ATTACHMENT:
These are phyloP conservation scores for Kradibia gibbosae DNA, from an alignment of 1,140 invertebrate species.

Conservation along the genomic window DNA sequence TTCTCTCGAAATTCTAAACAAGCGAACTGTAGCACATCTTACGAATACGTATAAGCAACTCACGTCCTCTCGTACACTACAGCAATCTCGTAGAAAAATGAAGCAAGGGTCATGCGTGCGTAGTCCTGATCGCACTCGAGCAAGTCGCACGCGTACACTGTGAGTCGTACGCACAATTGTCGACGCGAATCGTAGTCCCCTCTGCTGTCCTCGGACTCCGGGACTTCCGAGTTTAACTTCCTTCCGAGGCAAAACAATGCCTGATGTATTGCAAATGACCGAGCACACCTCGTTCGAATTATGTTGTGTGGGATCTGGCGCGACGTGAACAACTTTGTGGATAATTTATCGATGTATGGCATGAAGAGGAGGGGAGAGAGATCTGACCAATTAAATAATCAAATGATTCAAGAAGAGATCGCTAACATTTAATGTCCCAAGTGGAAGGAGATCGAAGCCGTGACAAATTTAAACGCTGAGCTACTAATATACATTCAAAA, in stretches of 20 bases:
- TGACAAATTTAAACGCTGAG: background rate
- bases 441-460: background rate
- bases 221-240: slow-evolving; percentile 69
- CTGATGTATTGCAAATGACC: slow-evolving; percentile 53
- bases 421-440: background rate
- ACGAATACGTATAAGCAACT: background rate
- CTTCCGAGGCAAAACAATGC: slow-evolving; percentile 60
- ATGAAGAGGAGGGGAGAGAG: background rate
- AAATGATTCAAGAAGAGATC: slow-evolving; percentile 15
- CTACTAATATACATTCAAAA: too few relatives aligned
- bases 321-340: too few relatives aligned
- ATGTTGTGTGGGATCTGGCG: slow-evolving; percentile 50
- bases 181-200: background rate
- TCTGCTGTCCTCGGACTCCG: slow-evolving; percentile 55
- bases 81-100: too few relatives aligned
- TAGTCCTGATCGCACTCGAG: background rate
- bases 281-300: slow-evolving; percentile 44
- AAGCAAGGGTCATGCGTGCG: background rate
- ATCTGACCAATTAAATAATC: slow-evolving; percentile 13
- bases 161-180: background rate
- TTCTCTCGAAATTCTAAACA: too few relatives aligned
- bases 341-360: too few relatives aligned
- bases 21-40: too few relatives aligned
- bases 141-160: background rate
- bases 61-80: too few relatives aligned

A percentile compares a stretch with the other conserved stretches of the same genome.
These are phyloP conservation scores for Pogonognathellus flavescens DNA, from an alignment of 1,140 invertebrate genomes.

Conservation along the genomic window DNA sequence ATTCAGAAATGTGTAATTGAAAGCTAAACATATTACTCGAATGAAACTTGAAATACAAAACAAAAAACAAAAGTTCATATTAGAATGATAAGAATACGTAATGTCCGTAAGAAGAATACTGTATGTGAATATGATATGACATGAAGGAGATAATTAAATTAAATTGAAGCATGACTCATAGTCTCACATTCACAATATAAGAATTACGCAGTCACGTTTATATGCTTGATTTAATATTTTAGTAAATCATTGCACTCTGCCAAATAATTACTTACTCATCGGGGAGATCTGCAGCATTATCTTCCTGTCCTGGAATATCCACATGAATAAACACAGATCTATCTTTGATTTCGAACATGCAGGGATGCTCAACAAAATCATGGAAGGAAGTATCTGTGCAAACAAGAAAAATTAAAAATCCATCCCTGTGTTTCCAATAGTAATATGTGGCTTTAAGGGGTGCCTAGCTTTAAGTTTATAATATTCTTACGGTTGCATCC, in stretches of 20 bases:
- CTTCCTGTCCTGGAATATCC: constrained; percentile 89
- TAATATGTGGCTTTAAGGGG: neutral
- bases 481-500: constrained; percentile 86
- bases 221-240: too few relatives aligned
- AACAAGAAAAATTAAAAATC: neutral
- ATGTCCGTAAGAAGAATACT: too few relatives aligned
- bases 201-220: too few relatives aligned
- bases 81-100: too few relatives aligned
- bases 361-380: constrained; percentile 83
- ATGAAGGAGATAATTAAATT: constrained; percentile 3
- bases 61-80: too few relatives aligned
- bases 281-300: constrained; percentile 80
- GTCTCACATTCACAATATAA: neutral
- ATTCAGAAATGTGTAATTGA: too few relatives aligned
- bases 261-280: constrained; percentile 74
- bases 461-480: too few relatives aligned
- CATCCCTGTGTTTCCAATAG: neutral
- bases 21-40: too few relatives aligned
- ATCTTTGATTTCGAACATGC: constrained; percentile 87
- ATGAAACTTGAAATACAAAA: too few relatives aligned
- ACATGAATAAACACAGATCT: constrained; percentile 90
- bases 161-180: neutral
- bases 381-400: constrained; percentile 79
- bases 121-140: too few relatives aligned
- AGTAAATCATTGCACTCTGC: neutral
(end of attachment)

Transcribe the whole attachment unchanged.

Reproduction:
These are phyloP conservation scores for Kradibia gibbosae DNA, from an alignment of 1,140 invertebrate species.

Conservation along the genomic window DNA sequence TTCTCTCGAAATTCTAAACAAGCGAACTGTAGCACATCTTACGAATACGTATAAGCAACTCACGTCCTCTCGTACACTACAGCAATCTCGTAGAAAAATGAAGCAAGGGTCATGCGTGCGTAGTCCTGATCGCACTCGAGCAAGTCGCACGCGTACACTGTGAGTCGTACGCACAATTGTCGACGCGAATCGTAGTCCCCTCTGCTGTCCTCGGACTCCGGGACTTCCGAGTTTAACTTCCTTCCGAGGCAAAACAATGCCTGATGTATTGCAAATGACCGAGCACACCTCGTTCGAATTATGTTGTGTGGGATCTGGCGCGACGTGAACAACTTTGTGGATAATTTATCGATGTATGGCATGAAGAGGAGGGGAGAGAGATCTGACCAATTAAATAATCAAATGATTCAAGAAGAGATCGCTAACATTTAATGTCCCAAGTGGAAGGAGATCGAAGCCGTGACAAATTTAAACGCTGAGCTACTAATATACATTCAAAA, in stretches of 20 bases:
- TGACAAATTTAAACGCTGAG: background rate
- bases 441-460: background rate
- bases 221-240: slow-evolving; percentile 69
- CTGATGTATTGCAAATGACC: slow-evolving; percentile 53
- bases 421-440: background rate
- ACGAATACGTATAAGCAACT: background rate
- CTTCCGAGGCAAAACAATGC: slow-evolving; percentile 60
- ATGAAGAGGAGGGGAGAGAG: background rate
- AAATGATTCAAGAAGAGATC: slow-evolving; percentile 15
- CTACTAATATACATTCAAAA: too few relatives aligned
- bases 321-340: too few relatives aligned
- ATGTTGTGTGGGATCTGGCG: slow-evolving; percentile 50
- bases 181-200: background rate
- TCTGCTGTCCTCGGACTCCG: slow-evolving; percentile 55
- bases 81-100: too few relatives aligned
- TAGTCCTGATCGCACTCGAG: background rate
- bases 281-300: slow-evolving; percentile 44
- AAGCAAGGGTCATGCGTGCG: background rate
- ATCTGACCAATTAAATAATC: slow-evolving; percentile 13
- bases 161-180: background rate
- TTCTCTCGAAATTCTAAACA: too few relatives aligned
- bases 341-360: too few relatives aligned
- bases 21-40: too few relatives aligned
- bases 141-160: background rate
- bases 61-80: too few relatives aligned

A percentile compares a stretch with the other conserved stretches of the same genome.
These are phyloP conservation scores for Pogonognathellus flavescens DNA, from an alignment of 1,140 invertebrate genomes.

Conservation along the genomic window DNA sequence ATTCAGAAATGTGTAATTGAAAGCTAAACATATTACTCGAATGAAACTTGAAATACAAAACAAAAAACAAAAGTTCATATTAGAATGATAAGAATACGTAATGTCCGTAAGAAGAATACTGTATGTGAATATGATATGACATGAAGGAGATAATTAAATTAAATTGAAGCATGACTCATAGTCTCACATTCACAATATAAGAATTACGCAGTCACGTTTATATGCTTGATTTAATATTTTAGTAAATCATTGCACTCTGCCAAATAATTACTTACTCATCGGGGAGATCTGCAGCATTATCTTCCTGTCCTGGAATATCCACATGAATAAACACAGATCTATCTTTGATTTCGAACATGCAGGGATGCTCAACAAAATCATGGAAGGAAGTATCTGTGCAAACAAGAAAAATTAAAAATCCATCCCTGTGTTTCCAATAGTAATATGTGGCTTTAAGGGGTGCCTAGCTTTAAGTTTATAATATTCTTACGGTTGCATCC, in stretches of 20 bases:
- CTTCCTGTCCTGGAATATCC: constrained; percentile 89
- TAATATGTGGCTTTAAGGGG: neutral
- bases 481-500: constrained; percentile 86
- bases 221-240: too few relatives aligned
- AACAAGAAAAATTAAAAATC: neutral
- ATGTCCGTAAGAAGAATACT: too few relatives aligned
- bases 201-220: too few relatives aligned
- bases 81-100: too few relatives aligned
- bases 361-380: constrained; percentile 83
- ATGAAGGAGATAATTAAATT: constrained; percentile 3
- bases 61-80: too few relatives aligned
- bases 281-300: constrained; percentile 80
- GTCTCACATTCACAATATAA: neutral
- ATTCAGAAATGTGTAATTGA: too few relatives aligned
- bases 261-280: constrained; percentile 74
- bases 461-480: too few relatives aligned
- CATCCCTGTGTTTCCAATAG: neutral
- bases 21-40: too few relatives aligned
- ATCTTTGATTTCGAACATGC: constrained; percentile 87
- ATGAAACTTGAAATACAAAA: too few relatives aligned
- ACATGAATAAACACAGATCT: constrained; percentile 90
- bases 161-180: neutral
- bases 381-400: constrained; percentile 79
- bases 121-140: too few relatives aligned
- AGTAAATCATTGCACTCTGC: neutral